Temer promised to pursue a business-friendly agenda. Reforming the pension system would be the capstone of his short tenure in office. He started by pursuing incremental reform to curb the rising deficit. His administration’s first significant piece of legislation was aimed at reforming the labor legislation. Later, came Lei do Teto (The Law of the Ceiling, meaning an expenditure ceiling). Under this hard budget cap, the federal government expenses cannot rise in real terms, after taking into account inflation, for the next 9 years, at least.
Temer’s strategy was clear. A hard budget cap would work as a commitment device to force pension reform through an unwillingly Congress and past the lobby of special interest groups, especially the powerful judiciary, which benefits the most from ridiculously generous pension promises. With the cap, there is no way out – Brazil either embraces reform or faces chaos.
And so, Brazil’s current game of chicken was set up. If nothing changes, we estimate that the federal budget for expenditures beyond payroll and Social Security payment would have to shrink by almost 20 percent (in real terms) through 2026. The math is simple: given that the budget cannot increase in real terms and that pensions, which already account for half of the budget, will increase by 3 percent a year, then other spending has to decline. Health and education are protected by the new cap rules but everything else would be fair game. Brazilian society will not accept this. Our conclusion: If nothing changes, the current budget structure would eventually collapse, likely by 2022.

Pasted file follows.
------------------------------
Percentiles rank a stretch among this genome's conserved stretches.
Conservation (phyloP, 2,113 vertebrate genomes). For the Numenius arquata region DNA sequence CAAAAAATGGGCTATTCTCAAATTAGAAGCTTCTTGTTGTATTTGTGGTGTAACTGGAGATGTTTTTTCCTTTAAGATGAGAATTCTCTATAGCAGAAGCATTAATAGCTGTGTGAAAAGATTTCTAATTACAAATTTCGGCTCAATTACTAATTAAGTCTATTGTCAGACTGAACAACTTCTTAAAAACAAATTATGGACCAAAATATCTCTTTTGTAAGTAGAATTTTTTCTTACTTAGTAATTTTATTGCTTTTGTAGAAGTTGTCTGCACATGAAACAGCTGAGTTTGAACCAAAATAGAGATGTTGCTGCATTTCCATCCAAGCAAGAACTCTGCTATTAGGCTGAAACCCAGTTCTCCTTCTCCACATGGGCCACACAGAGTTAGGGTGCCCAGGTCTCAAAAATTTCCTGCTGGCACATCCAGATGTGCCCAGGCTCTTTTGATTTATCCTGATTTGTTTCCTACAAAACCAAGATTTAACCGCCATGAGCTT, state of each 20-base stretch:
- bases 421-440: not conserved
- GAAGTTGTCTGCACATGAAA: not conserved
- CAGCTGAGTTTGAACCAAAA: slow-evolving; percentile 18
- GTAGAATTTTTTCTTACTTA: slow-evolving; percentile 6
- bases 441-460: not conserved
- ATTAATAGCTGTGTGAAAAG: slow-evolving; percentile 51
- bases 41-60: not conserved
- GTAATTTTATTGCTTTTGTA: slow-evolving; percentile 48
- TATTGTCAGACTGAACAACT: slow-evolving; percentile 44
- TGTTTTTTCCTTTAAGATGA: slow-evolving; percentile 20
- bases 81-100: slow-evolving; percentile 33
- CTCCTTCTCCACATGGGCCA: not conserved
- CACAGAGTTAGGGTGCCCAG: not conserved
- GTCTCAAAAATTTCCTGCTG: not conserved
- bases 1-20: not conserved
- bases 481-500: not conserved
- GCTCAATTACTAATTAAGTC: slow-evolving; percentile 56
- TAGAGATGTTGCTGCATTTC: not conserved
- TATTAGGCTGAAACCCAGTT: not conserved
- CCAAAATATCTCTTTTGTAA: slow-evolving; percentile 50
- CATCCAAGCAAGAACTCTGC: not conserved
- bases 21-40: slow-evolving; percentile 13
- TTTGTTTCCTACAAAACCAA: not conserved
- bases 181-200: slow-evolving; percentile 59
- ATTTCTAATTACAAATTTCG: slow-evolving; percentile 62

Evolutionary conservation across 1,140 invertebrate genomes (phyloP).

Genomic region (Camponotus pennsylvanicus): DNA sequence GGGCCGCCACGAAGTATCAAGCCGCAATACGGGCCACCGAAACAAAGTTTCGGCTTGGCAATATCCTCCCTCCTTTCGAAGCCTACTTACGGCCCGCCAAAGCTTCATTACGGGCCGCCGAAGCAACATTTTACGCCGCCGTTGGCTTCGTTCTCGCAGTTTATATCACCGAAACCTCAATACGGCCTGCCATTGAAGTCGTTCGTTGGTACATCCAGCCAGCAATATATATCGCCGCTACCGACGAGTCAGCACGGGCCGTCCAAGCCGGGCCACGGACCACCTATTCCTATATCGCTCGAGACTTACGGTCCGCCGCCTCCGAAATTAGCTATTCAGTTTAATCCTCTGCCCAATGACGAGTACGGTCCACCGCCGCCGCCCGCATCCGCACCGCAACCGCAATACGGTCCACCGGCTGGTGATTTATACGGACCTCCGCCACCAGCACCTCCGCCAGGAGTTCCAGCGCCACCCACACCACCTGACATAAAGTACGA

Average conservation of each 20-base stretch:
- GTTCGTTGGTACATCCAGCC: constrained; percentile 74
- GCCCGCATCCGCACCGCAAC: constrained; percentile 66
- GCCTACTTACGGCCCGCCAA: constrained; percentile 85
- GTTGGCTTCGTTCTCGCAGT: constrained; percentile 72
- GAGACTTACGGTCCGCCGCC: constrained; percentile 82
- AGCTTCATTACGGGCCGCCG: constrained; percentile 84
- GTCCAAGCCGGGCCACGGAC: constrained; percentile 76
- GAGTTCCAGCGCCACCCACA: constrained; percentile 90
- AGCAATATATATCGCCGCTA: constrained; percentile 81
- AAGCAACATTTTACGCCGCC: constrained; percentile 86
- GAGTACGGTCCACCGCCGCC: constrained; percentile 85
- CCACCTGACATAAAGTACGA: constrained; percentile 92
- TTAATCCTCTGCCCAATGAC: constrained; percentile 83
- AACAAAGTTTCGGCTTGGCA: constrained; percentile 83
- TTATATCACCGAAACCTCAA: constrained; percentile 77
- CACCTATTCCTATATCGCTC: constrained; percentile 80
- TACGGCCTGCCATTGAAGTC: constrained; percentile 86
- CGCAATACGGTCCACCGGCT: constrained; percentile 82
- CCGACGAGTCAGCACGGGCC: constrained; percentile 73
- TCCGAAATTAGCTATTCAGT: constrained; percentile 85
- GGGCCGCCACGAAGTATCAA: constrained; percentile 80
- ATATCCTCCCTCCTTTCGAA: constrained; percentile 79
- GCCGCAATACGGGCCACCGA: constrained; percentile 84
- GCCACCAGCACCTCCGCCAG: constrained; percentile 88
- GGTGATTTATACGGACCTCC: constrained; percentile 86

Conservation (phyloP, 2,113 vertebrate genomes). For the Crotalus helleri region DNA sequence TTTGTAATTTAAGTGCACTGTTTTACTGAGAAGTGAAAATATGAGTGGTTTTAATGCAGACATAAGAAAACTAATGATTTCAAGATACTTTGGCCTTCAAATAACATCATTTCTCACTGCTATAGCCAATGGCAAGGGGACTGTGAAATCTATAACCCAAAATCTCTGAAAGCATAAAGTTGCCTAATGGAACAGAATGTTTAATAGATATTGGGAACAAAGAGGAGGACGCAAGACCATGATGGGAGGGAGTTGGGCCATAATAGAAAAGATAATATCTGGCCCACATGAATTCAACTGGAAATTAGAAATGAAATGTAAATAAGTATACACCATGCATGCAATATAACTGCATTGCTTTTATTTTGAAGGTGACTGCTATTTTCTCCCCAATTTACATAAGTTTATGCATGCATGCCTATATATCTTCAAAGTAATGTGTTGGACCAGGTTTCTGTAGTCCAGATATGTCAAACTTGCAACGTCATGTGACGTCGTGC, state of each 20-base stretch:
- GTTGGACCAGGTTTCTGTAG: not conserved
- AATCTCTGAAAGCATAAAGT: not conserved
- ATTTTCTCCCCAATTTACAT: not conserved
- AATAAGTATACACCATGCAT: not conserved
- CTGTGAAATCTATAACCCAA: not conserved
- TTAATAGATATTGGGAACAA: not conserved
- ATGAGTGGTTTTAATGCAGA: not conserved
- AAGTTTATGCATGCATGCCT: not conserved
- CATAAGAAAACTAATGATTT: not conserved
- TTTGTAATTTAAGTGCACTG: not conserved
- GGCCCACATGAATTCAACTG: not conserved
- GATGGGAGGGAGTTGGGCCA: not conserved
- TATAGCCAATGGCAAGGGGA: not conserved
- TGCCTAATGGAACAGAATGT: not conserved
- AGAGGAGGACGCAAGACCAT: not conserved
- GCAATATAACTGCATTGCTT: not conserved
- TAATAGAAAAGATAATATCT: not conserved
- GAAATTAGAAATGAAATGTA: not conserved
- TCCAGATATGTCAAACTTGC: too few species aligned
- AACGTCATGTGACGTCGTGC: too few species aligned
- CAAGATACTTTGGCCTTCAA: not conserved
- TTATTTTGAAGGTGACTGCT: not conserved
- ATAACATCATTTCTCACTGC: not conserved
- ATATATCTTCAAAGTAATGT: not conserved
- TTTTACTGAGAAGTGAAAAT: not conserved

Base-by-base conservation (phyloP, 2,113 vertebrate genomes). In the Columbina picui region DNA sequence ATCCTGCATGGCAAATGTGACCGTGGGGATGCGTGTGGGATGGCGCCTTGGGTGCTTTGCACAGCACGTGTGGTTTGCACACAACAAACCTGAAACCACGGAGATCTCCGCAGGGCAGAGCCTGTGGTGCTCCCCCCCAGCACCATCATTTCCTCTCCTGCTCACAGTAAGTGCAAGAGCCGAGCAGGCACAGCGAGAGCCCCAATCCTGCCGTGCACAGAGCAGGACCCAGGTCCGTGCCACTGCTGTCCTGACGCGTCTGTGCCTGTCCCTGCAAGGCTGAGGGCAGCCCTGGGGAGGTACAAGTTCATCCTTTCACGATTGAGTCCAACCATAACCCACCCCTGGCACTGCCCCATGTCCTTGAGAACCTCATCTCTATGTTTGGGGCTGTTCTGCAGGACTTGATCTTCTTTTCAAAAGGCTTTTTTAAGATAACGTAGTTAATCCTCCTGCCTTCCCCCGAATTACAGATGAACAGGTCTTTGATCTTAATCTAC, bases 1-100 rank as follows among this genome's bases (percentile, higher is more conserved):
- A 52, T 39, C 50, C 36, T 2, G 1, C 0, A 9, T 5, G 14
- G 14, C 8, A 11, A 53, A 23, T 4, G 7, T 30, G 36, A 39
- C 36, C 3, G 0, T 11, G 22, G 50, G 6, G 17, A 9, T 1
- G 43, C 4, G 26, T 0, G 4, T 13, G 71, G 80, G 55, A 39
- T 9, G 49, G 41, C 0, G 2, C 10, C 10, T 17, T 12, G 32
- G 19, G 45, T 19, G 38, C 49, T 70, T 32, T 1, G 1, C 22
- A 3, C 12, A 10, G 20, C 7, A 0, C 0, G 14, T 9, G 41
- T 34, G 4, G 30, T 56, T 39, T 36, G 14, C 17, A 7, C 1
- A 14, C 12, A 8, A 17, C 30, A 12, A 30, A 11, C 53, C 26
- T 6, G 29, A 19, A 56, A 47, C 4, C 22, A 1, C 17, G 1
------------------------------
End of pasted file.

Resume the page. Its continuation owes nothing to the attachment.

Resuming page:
This should be the moment to act. Indeed, Temer’s administration had worked out a plan with Congress that would revamp the private and public pension system by, among other measures, establishing a minimum retirement age of 65 for men, and 62 for women. Brazil’s economy is finally recovering from the deepest recession in modern history. During 2018, analysts expect the Brazilian economy to grow 2.8 percent, and inflation to be around its target, at 3.8 percent. Failure to pass pension reform could impact this, creating uncertainty and making any sustained recovery over the next few years much harder.